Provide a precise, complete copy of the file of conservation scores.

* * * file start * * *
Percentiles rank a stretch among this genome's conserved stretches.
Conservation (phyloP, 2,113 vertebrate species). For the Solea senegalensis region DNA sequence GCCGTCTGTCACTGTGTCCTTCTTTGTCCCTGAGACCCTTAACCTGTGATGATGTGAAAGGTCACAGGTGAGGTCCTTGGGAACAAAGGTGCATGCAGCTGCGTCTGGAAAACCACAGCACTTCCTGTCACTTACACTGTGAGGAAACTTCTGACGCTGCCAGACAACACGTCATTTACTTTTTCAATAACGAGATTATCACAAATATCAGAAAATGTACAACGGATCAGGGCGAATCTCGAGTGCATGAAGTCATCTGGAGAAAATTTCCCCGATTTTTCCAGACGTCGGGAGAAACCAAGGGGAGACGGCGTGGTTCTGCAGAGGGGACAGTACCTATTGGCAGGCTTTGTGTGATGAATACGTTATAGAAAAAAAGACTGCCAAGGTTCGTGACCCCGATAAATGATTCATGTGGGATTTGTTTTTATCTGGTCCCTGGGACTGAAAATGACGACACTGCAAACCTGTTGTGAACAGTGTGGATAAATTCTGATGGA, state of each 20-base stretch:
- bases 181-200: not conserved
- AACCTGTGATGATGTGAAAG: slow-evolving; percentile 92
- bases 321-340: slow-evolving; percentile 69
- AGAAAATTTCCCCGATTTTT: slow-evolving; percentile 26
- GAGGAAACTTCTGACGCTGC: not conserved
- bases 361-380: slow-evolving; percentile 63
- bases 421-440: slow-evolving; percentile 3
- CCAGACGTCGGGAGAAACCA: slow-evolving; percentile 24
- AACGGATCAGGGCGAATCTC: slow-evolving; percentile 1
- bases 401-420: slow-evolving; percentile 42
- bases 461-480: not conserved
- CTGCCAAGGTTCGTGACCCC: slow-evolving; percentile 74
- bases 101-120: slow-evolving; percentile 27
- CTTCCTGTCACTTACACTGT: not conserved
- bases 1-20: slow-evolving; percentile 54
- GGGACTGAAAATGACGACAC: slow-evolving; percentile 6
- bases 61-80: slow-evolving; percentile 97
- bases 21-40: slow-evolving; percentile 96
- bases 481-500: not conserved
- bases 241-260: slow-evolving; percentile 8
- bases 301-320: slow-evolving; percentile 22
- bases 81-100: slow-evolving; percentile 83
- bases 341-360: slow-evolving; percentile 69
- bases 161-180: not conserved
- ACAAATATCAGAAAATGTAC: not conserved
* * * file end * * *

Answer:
Percentiles rank a stretch among this genome's conserved stretches.
Conservation (phyloP, 2,113 vertebrate species). For the Solea senegalensis region DNA sequence GCCGTCTGTCACTGTGTCCTTCTTTGTCCCTGAGACCCTTAACCTGTGATGATGTGAAAGGTCACAGGTGAGGTCCTTGGGAACAAAGGTGCATGCAGCTGCGTCTGGAAAACCACAGCACTTCCTGTCACTTACACTGTGAGGAAACTTCTGACGCTGCCAGACAACACGTCATTTACTTTTTCAATAACGAGATTATCACAAATATCAGAAAATGTACAACGGATCAGGGCGAATCTCGAGTGCATGAAGTCATCTGGAGAAAATTTCCCCGATTTTTCCAGACGTCGGGAGAAACCAAGGGGAGACGGCGTGGTTCTGCAGAGGGGACAGTACCTATTGGCAGGCTTTGTGTGATGAATACGTTATAGAAAAAAAGACTGCCAAGGTTCGTGACCCCGATAAATGATTCATGTGGGATTTGTTTTTATCTGGTCCCTGGGACTGAAAATGACGACACTGCAAACCTGTTGTGAACAGTGTGGATAAATTCTGATGGA, state of each 20-base stretch:
- bases 181-200: not conserved
- AACCTGTGATGATGTGAAAG: slow-evolving; percentile 92
- bases 321-340: slow-evolving; percentile 69
- AGAAAATTTCCCCGATTTTT: slow-evolving; percentile 26
- GAGGAAACTTCTGACGCTGC: not conserved
- bases 361-380: slow-evolving; percentile 63
- bases 421-440: slow-evolving; percentile 3
- CCAGACGTCGGGAGAAACCA: slow-evolving; percentile 24
- AACGGATCAGGGCGAATCTC: slow-evolving; percentile 1
- bases 401-420: slow-evolving; percentile 42
- bases 461-480: not conserved
- CTGCCAAGGTTCGTGACCCC: slow-evolving; percentile 74
- bases 101-120: slow-evolving; percentile 27
- CTTCCTGTCACTTACACTGT: not conserved
- bases 1-20: slow-evolving; percentile 54
- GGGACTGAAAATGACGACAC: slow-evolving; percentile 6
- bases 61-80: slow-evolving; percentile 97
- bases 21-40: slow-evolving; percentile 96
- bases 481-500: not conserved
- bases 241-260: slow-evolving; percentile 8
- bases 301-320: slow-evolving; percentile 22
- bases 81-100: slow-evolving; percentile 83
- bases 341-360: slow-evolving; percentile 69
- bases 161-180: not conserved
- ACAAATATCAGAAAATGTAC: not conserved